In Spider-Man: Miles Morales, you play as Miles, an Afro-Latino teenager who is clearly uncomfortable and unsettled with his new role and responsibilities. We know that, because Miles tells us; he voices his concerns out loud and reflectively, to both his family and friends. But the game's next-level brilliance lies in its use of gameplay and non-verbal visual cues to reinforce that unease.

In 2018's Marvel's Spider-Man, Peter Parker's physical movements were smooth and seamless, whether he was swinging from building-to-building or zipping from point-to-point. His stealth takedowns had a sort of professionalism to them; he had honed his tricks over the course of a crime-fighting career—a career long enough to make enemies of multiple super-villains including Vulture, Rhino, Electro, Kingpin and Scorpion. Regardless of how skilled or unskilled the player was controlling Spider-Man, the game was aesthetically forgiving. It never stopped Peter from looking slick.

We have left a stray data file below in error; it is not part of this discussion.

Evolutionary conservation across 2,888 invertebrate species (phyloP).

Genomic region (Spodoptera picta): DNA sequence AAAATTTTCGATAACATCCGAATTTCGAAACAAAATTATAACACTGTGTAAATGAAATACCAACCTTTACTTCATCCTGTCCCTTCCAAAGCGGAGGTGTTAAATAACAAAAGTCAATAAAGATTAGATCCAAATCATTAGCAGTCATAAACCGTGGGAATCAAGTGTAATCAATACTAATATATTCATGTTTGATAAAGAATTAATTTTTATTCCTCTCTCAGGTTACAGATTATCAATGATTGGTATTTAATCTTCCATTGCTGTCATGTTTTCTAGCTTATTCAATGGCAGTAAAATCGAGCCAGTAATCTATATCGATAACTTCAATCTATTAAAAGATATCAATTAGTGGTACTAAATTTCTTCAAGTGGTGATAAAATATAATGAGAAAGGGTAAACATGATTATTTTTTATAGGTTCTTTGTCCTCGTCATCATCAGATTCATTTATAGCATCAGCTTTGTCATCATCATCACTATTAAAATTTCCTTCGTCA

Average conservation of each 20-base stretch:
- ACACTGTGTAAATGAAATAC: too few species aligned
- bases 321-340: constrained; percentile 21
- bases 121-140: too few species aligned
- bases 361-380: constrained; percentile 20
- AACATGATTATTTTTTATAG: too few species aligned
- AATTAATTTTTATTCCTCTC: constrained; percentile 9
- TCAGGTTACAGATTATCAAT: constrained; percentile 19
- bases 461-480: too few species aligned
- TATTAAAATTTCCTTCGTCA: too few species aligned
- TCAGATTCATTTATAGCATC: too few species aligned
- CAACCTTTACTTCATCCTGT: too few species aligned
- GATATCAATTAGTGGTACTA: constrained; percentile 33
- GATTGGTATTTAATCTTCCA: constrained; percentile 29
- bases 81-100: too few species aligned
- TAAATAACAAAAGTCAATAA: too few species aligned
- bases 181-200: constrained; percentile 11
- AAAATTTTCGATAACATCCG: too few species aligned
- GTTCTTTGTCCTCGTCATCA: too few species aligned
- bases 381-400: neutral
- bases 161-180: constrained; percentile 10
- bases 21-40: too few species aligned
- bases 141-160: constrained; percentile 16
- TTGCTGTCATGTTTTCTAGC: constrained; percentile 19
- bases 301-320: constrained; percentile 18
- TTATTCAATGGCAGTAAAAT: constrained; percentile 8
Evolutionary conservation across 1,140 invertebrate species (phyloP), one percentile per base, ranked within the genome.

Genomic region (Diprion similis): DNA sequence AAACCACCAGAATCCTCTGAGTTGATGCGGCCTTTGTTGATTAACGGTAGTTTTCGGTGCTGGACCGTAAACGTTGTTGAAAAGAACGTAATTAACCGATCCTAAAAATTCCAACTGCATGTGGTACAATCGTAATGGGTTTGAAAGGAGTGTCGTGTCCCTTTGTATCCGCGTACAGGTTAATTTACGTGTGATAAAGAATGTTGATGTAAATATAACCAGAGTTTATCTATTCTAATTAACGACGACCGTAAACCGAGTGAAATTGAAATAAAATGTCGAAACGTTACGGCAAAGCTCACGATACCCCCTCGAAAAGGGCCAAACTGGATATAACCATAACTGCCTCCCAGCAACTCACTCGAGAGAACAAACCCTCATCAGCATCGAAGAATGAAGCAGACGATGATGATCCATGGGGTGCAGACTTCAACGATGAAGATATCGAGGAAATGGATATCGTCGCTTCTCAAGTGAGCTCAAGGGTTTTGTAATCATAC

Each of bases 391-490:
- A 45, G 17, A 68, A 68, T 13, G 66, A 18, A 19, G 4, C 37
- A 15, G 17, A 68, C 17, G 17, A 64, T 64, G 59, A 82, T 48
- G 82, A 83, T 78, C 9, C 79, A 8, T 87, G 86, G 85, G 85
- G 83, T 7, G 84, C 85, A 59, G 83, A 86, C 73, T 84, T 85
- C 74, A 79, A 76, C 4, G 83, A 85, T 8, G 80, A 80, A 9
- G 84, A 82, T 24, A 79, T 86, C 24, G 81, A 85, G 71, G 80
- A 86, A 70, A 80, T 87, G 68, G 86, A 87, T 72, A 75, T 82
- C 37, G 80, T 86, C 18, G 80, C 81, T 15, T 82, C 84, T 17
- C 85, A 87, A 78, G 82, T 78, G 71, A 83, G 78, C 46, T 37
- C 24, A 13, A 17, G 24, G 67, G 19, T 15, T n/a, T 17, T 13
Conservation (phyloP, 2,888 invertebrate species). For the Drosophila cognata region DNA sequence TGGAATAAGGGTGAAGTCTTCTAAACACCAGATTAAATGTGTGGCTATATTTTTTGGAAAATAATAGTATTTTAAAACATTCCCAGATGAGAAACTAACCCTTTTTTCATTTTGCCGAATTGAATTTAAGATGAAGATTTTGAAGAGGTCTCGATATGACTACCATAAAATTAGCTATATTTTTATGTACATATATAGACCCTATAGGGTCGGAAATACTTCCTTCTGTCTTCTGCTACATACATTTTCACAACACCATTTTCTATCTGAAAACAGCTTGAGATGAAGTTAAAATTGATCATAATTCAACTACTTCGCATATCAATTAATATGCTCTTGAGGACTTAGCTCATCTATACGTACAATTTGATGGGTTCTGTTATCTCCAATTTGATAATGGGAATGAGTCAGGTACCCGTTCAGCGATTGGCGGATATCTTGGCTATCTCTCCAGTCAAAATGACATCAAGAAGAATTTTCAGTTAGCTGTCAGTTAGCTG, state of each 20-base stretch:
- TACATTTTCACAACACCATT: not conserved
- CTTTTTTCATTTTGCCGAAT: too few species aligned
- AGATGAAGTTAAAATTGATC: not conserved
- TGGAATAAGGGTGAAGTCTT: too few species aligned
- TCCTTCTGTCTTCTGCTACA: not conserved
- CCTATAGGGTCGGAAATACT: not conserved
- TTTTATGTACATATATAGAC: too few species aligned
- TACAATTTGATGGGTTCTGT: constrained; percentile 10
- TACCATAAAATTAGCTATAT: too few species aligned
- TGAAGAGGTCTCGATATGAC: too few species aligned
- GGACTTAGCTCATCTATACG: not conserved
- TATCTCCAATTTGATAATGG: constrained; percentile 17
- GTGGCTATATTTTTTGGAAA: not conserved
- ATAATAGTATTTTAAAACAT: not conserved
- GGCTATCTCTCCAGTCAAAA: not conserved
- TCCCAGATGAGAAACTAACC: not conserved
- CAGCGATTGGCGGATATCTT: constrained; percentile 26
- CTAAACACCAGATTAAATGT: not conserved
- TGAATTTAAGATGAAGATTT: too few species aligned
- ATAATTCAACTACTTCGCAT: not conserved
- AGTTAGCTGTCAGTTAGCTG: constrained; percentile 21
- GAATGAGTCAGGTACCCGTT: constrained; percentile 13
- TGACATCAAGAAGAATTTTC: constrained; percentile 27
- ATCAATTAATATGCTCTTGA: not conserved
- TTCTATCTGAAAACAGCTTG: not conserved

Miles, on the other hand, is significantly less surefooted. Again, this is regardless of the player's skill—it's baked into the character's idle movements and gestures. When Miles perches, he wobbles the slightest bit before regaining his balance. When he web swings, his lines are not smooth; his arms and legs flail before regaining their form. When he performs a stealth takedown from high up, he exaggeratedly leans forward and then backward to compensate for the enemy's weight. One day, he'll be as smooth as his mentor. But certainly not yet.

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